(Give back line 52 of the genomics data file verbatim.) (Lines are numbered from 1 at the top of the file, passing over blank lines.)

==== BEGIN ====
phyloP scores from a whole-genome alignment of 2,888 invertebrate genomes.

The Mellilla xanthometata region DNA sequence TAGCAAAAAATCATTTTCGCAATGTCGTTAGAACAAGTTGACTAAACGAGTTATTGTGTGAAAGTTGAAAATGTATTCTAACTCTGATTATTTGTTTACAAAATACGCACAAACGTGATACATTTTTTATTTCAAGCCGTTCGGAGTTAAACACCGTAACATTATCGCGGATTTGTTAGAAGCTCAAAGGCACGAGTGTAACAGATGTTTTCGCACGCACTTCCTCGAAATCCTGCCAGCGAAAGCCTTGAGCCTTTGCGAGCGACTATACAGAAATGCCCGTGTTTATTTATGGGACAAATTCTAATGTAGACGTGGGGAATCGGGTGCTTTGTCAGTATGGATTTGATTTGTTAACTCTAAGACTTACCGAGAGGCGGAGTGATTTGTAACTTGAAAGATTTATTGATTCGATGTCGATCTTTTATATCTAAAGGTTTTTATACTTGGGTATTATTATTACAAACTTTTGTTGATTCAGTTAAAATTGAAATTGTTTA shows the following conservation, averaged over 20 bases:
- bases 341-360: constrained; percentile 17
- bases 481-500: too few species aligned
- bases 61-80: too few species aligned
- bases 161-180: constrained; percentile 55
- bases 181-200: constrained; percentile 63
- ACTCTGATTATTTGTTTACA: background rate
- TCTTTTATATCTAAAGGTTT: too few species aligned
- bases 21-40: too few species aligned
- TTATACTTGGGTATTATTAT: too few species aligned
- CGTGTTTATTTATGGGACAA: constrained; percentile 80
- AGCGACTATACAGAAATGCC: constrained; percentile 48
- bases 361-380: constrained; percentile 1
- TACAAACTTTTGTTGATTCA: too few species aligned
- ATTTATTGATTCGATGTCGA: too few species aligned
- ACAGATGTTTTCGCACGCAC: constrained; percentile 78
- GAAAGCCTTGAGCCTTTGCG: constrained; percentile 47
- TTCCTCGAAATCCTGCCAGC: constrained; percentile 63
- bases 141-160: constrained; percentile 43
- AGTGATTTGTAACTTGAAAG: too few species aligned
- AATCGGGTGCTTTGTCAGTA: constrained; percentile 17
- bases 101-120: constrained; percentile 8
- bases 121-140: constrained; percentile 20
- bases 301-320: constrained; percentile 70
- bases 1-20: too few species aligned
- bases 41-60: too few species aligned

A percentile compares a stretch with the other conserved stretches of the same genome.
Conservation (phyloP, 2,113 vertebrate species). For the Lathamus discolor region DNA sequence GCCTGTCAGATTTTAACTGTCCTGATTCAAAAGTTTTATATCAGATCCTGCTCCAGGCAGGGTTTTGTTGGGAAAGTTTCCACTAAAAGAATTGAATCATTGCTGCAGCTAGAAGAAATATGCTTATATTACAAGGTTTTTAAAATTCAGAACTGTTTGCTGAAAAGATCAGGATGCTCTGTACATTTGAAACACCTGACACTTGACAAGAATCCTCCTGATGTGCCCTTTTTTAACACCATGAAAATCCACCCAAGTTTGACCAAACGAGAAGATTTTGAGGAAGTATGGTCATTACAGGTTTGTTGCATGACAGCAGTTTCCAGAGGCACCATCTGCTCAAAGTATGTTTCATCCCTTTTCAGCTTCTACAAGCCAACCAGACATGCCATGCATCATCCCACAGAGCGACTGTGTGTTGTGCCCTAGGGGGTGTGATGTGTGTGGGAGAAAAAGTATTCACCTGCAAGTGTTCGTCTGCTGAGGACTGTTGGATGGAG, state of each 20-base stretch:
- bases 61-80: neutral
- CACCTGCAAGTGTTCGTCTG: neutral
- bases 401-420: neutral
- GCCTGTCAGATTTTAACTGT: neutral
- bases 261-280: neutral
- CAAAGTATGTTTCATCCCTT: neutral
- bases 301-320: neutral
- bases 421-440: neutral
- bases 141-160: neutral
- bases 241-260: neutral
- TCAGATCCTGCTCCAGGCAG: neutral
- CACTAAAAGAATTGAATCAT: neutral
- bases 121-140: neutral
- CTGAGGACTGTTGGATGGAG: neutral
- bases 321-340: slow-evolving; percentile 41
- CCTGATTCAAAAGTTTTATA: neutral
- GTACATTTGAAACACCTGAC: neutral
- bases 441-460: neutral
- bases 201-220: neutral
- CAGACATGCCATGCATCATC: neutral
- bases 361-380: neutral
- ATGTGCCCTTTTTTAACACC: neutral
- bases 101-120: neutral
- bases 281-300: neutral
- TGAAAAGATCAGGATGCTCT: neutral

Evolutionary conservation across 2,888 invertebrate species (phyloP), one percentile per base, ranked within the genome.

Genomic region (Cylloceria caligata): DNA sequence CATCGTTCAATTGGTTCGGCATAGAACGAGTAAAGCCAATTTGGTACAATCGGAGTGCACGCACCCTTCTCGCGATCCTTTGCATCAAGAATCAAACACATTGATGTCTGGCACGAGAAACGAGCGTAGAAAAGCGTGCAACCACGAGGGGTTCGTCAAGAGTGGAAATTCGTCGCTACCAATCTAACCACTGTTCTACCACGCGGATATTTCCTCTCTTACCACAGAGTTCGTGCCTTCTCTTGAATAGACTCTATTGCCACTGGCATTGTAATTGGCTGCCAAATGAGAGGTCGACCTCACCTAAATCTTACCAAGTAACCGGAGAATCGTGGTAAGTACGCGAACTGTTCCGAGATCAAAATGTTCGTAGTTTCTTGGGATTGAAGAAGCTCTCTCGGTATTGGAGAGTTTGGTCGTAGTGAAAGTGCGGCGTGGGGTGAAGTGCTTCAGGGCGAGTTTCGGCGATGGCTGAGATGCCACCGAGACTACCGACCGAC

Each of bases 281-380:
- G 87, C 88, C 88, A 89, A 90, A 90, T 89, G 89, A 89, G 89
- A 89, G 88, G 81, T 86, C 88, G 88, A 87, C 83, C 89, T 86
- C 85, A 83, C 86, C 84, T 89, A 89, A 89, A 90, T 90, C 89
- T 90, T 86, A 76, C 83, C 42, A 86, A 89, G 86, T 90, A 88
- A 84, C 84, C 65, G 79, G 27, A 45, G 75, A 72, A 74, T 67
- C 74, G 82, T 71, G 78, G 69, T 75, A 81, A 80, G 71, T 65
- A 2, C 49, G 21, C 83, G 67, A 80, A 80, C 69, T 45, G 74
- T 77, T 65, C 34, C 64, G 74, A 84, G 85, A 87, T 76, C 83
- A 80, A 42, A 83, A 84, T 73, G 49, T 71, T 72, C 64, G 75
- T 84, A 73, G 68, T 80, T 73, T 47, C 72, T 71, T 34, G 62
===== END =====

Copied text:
- bases 101-120: neutral